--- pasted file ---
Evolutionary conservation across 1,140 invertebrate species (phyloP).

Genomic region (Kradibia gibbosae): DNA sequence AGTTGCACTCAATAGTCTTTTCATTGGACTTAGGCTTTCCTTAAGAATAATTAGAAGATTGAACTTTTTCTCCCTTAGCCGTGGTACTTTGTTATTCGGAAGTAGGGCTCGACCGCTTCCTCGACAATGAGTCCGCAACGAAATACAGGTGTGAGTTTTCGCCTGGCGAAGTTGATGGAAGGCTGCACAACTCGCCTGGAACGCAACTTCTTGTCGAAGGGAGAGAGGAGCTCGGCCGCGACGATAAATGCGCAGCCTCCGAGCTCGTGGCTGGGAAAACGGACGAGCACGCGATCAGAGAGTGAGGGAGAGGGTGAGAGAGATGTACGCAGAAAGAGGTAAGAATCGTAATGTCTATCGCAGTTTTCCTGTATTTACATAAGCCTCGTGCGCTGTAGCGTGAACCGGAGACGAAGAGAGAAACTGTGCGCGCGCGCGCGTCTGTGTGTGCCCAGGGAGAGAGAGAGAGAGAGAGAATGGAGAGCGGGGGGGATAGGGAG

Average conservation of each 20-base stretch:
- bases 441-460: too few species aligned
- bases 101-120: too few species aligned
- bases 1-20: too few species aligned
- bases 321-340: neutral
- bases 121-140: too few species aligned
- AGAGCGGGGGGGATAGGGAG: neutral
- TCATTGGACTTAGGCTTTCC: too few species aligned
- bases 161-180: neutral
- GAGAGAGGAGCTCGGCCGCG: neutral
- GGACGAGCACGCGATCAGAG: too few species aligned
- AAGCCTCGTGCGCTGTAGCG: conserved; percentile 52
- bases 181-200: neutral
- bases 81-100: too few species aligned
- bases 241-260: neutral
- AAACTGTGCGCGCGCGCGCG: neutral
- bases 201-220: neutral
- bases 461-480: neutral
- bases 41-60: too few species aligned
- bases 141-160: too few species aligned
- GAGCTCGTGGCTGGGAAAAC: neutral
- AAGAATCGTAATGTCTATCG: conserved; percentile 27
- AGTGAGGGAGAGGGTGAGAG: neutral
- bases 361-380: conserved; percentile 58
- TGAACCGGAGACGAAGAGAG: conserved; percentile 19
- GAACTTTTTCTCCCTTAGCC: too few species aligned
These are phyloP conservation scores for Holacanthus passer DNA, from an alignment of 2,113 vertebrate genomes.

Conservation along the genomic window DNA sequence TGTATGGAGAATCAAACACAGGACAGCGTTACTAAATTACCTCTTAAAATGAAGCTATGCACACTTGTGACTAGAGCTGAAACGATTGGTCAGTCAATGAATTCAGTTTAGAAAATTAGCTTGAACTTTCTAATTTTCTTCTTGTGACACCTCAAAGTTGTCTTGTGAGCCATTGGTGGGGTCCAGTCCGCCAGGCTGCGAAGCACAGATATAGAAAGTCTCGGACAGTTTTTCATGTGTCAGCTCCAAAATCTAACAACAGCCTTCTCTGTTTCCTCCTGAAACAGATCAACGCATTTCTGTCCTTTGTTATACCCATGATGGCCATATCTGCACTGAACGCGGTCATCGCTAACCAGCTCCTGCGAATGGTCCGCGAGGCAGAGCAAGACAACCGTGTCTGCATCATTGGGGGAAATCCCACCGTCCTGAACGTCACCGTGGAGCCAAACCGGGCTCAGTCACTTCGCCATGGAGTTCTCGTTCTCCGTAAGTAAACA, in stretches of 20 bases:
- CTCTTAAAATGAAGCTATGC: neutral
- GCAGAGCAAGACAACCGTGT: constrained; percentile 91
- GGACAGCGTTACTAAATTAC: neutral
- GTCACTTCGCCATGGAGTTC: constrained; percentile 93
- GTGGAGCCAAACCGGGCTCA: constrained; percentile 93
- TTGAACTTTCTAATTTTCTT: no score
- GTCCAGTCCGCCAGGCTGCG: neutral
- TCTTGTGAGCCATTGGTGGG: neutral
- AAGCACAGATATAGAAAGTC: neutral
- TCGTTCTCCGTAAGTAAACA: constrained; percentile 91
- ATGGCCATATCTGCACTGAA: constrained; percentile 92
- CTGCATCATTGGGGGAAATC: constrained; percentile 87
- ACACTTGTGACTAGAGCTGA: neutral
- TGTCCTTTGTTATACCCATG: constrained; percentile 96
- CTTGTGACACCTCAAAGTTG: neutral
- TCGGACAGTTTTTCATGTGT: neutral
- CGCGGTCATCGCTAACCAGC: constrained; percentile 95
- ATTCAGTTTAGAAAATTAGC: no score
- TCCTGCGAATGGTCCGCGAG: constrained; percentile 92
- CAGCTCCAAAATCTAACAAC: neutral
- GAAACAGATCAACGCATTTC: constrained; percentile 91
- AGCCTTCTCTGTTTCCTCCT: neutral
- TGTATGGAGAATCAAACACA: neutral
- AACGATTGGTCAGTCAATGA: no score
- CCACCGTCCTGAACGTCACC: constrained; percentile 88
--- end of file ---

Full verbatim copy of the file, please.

Evolutionary conservation across 1,140 invertebrate species (phyloP).

Genomic region (Kradibia gibbosae): DNA sequence AGTTGCACTCAATAGTCTTTTCATTGGACTTAGGCTTTCCTTAAGAATAATTAGAAGATTGAACTTTTTCTCCCTTAGCCGTGGTACTTTGTTATTCGGAAGTAGGGCTCGACCGCTTCCTCGACAATGAGTCCGCAACGAAATACAGGTGTGAGTTTTCGCCTGGCGAAGTTGATGGAAGGCTGCACAACTCGCCTGGAACGCAACTTCTTGTCGAAGGGAGAGAGGAGCTCGGCCGCGACGATAAATGCGCAGCCTCCGAGCTCGTGGCTGGGAAAACGGACGAGCACGCGATCAGAGAGTGAGGGAGAGGGTGAGAGAGATGTACGCAGAAAGAGGTAAGAATCGTAATGTCTATCGCAGTTTTCCTGTATTTACATAAGCCTCGTGCGCTGTAGCGTGAACCGGAGACGAAGAGAGAAACTGTGCGCGCGCGCGCGTCTGTGTGTGCCCAGGGAGAGAGAGAGAGAGAGAGAATGGAGAGCGGGGGGGATAGGGAG

Average conservation of each 20-base stretch:
- bases 441-460: too few species aligned
- bases 101-120: too few species aligned
- bases 1-20: too few species aligned
- bases 321-340: neutral
- bases 121-140: too few species aligned
- AGAGCGGGGGGGATAGGGAG: neutral
- TCATTGGACTTAGGCTTTCC: too few species aligned
- bases 161-180: neutral
- GAGAGAGGAGCTCGGCCGCG: neutral
- GGACGAGCACGCGATCAGAG: too few species aligned
- AAGCCTCGTGCGCTGTAGCG: conserved; percentile 52
- bases 181-200: neutral
- bases 81-100: too few species aligned
- bases 241-260: neutral
- AAACTGTGCGCGCGCGCGCG: neutral
- bases 201-220: neutral
- bases 461-480: neutral
- bases 41-60: too few species aligned
- bases 141-160: too few species aligned
- GAGCTCGTGGCTGGGAAAAC: neutral
- AAGAATCGTAATGTCTATCG: conserved; percentile 27
- AGTGAGGGAGAGGGTGAGAG: neutral
- bases 361-380: conserved; percentile 58
- TGAACCGGAGACGAAGAGAG: conserved; percentile 19
- GAACTTTTTCTCCCTTAGCC: too few species aligned
These are phyloP conservation scores for Holacanthus passer DNA, from an alignment of 2,113 vertebrate genomes.

Conservation along the genomic window DNA sequence TGTATGGAGAATCAAACACAGGACAGCGTTACTAAATTACCTCTTAAAATGAAGCTATGCACACTTGTGACTAGAGCTGAAACGATTGGTCAGTCAATGAATTCAGTTTAGAAAATTAGCTTGAACTTTCTAATTTTCTTCTTGTGACACCTCAAAGTTGTCTTGTGAGCCATTGGTGGGGTCCAGTCCGCCAGGCTGCGAAGCACAGATATAGAAAGTCTCGGACAGTTTTTCATGTGTCAGCTCCAAAATCTAACAACAGCCTTCTCTGTTTCCTCCTGAAACAGATCAACGCATTTCTGTCCTTTGTTATACCCATGATGGCCATATCTGCACTGAACGCGGTCATCGCTAACCAGCTCCTGCGAATGGTCCGCGAGGCAGAGCAAGACAACCGTGTCTGCATCATTGGGGGAAATCCCACCGTCCTGAACGTCACCGTGGAGCCAAACCGGGCTCAGTCACTTCGCCATGGAGTTCTCGTTCTCCGTAAGTAAACA, in stretches of 20 bases:
- CTCTTAAAATGAAGCTATGC: neutral
- GCAGAGCAAGACAACCGTGT: constrained; percentile 91
- GGACAGCGTTACTAAATTAC: neutral
- GTCACTTCGCCATGGAGTTC: constrained; percentile 93
- GTGGAGCCAAACCGGGCTCA: constrained; percentile 93
- TTGAACTTTCTAATTTTCTT: no score
- GTCCAGTCCGCCAGGCTGCG: neutral
- TCTTGTGAGCCATTGGTGGG: neutral
- AAGCACAGATATAGAAAGTC: neutral
- TCGTTCTCCGTAAGTAAACA: constrained; percentile 91
- ATGGCCATATCTGCACTGAA: constrained; percentile 92
- CTGCATCATTGGGGGAAATC: constrained; percentile 87
- ACACTTGTGACTAGAGCTGA: neutral
- TGTCCTTTGTTATACCCATG: constrained; percentile 96
- CTTGTGACACCTCAAAGTTG: neutral
- TCGGACAGTTTTTCATGTGT: neutral
- CGCGGTCATCGCTAACCAGC: constrained; percentile 95
- ATTCAGTTTAGAAAATTAGC: no score
- TCCTGCGAATGGTCCGCGAG: constrained; percentile 92
- CAGCTCCAAAATCTAACAAC: neutral
- GAAACAGATCAACGCATTTC: constrained; percentile 91
- AGCCTTCTCTGTTTCCTCCT: neutral
- TGTATGGAGAATCAAACACA: neutral
- AACGATTGGTCAGTCAATGA: no score
- CCACCGTCCTGAACGTCACC: constrained; percentile 88